Unbeknownst to Rollins, Cadena wanted to switch to guitar, and the band was looking for a new vocalist.[18] The band was impressed with Rollins' singing and stage demeanor, and the next day, after a semi-formal audition at Tu Casa Studio in New York City, they asked him to become their permanent vocalist. Despite some doubts, he accepted, in part because of MacKaye's encouragement. His high level of energy and intense personality suited the band's style, but Rollins' diverse tastes in music were a key factor in his being selected as singer; Black Flag's founder Greg Ginn was growing restless creatively and wanted a singer who was willing to move beyond simple, three-chord punk.[25]

After joining Black Flag in 1981, Rollins quit his job at Häagen-Dazs, sold his car, and moved to Los Angeles. Upon arriving in Los Angeles, Rollins got the Black Flag logo tattooed on his left bicep[16] and also on the back of his neck, chose the stage name of Rollins, a surname he and MacKaye had used as teenagers.[25] Rollins played his first show with Black Flag on July 25, 1981, at Cuckoo's Nest in Costa Mesa, California.[26] Rollins was in a different environment in Los Angeles; the police soon realized he was a member of Black Flag, and he was hassled as a result. Rollins later said: "That really scared me. It freaked me out that an adult would do that. ... My little eyes were opened big time."[27]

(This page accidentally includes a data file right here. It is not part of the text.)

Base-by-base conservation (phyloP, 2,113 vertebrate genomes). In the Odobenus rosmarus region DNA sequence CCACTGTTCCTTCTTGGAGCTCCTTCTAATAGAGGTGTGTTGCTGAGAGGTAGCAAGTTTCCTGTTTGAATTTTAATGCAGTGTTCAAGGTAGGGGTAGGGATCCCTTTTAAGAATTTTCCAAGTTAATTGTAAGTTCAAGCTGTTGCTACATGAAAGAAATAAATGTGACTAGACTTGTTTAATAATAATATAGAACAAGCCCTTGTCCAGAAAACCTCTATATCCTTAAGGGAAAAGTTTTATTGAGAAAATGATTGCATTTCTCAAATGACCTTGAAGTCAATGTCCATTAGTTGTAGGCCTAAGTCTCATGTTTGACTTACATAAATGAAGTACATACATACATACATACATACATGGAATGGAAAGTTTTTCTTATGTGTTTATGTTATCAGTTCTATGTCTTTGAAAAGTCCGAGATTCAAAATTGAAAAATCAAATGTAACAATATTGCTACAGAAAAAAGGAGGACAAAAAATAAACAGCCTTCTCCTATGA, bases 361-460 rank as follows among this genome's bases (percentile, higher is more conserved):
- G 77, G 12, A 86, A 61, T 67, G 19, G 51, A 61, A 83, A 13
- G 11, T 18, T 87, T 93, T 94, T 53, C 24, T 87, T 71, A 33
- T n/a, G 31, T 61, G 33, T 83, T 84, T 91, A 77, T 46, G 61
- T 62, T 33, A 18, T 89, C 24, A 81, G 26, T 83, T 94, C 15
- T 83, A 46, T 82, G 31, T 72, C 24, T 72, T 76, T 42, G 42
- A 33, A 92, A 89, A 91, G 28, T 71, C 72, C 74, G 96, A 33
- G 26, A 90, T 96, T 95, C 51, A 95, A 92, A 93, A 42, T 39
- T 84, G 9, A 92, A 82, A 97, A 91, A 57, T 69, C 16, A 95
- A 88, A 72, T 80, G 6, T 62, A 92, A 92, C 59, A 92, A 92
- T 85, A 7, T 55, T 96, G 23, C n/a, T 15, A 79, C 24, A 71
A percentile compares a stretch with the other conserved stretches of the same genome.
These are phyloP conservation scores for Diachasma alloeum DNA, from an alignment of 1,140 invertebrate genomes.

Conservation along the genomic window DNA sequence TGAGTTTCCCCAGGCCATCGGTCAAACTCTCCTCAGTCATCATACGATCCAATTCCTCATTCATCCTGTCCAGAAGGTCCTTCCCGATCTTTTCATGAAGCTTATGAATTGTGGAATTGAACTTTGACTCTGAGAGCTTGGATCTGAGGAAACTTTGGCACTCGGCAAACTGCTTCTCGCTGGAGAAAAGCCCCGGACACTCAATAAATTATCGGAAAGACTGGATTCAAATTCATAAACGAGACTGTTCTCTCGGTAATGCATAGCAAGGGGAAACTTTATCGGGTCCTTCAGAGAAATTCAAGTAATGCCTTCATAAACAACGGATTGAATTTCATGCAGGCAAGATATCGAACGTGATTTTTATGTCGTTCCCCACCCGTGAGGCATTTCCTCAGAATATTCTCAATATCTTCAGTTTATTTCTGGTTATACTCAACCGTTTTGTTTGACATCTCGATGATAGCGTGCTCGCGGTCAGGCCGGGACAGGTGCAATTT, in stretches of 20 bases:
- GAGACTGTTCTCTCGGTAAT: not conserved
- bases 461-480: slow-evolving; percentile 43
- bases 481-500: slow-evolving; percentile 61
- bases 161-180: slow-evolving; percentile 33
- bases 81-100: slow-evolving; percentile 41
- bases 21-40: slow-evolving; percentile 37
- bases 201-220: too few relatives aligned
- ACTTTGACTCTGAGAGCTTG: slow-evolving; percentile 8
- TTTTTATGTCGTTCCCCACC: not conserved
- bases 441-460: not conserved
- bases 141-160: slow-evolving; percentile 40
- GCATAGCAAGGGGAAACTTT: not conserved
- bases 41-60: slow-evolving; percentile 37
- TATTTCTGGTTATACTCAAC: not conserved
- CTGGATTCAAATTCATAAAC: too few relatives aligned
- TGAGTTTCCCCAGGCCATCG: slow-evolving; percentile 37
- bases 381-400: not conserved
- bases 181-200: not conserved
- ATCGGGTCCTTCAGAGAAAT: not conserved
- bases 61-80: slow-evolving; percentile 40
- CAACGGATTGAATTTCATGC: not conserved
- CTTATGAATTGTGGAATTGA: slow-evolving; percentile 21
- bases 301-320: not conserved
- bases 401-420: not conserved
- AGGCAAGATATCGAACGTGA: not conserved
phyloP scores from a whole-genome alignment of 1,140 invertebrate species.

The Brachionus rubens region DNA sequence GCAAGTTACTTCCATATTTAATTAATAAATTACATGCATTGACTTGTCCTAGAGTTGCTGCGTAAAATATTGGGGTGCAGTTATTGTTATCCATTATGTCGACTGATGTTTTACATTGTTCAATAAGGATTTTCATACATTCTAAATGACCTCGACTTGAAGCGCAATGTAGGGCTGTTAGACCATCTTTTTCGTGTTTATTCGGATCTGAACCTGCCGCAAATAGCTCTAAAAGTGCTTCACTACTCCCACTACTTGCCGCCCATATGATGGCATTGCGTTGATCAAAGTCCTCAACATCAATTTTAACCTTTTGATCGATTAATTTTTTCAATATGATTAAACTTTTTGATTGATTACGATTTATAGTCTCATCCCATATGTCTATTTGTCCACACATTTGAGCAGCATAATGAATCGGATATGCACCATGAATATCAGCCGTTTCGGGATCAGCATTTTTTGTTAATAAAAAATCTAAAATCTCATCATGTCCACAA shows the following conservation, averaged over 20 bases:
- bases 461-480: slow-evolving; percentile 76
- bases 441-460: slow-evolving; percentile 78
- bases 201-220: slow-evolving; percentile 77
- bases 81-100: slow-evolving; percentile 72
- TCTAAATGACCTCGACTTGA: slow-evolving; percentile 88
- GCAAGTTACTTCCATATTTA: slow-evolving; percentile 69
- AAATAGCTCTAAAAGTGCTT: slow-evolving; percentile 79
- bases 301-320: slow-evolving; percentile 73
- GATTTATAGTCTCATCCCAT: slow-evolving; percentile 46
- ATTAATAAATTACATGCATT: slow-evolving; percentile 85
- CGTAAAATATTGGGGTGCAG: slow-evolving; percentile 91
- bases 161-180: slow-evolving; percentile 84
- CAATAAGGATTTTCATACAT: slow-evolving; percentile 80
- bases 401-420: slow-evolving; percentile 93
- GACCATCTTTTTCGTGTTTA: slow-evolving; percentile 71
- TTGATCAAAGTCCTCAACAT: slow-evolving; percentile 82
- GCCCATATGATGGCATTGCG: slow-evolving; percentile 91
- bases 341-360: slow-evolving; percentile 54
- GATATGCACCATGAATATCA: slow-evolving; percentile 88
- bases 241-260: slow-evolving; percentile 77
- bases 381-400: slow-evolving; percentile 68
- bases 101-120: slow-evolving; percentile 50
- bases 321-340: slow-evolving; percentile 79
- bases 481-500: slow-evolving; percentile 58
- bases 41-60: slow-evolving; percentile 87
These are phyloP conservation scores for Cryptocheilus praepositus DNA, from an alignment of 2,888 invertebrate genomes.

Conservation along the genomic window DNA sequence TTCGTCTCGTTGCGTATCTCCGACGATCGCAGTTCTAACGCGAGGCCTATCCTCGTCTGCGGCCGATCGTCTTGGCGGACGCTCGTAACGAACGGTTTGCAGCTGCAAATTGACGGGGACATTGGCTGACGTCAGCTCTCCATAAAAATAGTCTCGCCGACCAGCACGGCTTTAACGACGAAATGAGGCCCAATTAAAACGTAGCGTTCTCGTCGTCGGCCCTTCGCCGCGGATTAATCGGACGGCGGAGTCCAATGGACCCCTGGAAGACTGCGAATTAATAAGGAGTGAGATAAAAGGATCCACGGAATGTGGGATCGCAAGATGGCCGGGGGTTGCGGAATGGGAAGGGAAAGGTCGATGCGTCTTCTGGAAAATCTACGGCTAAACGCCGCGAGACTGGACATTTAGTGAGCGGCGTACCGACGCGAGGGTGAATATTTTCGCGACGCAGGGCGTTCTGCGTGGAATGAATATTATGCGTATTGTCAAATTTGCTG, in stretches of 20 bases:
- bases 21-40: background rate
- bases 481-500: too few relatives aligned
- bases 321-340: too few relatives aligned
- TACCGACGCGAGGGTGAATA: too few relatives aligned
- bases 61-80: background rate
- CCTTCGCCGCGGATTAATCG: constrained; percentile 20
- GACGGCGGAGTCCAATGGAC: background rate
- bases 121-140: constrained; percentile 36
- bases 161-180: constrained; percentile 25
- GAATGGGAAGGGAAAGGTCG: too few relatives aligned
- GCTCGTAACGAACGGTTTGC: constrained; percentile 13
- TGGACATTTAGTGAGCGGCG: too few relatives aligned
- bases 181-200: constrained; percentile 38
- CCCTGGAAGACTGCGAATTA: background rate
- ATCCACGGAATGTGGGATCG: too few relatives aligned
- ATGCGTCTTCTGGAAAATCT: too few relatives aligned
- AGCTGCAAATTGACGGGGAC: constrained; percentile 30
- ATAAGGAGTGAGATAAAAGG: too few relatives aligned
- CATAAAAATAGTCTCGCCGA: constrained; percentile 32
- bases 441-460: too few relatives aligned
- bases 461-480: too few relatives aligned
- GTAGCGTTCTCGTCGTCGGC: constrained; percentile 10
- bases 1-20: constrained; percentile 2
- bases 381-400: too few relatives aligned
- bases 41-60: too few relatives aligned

Before concerts, as the others of the band tuned up, Rollins would stride about the stage dressed only in a pair of black shorts, grinding his teeth; to focus before the show, he would squeeze a pool ball.[28] His stage persona impressed several critics; after a 1982 show in Anacortes, Washington, Sub Pop critic Calvin Johnson wrote: "Henry was incredible. Pacing back and forth, lunging, lurching, growling; it was all real, the most intense emotional experiences I have ever seen."[29]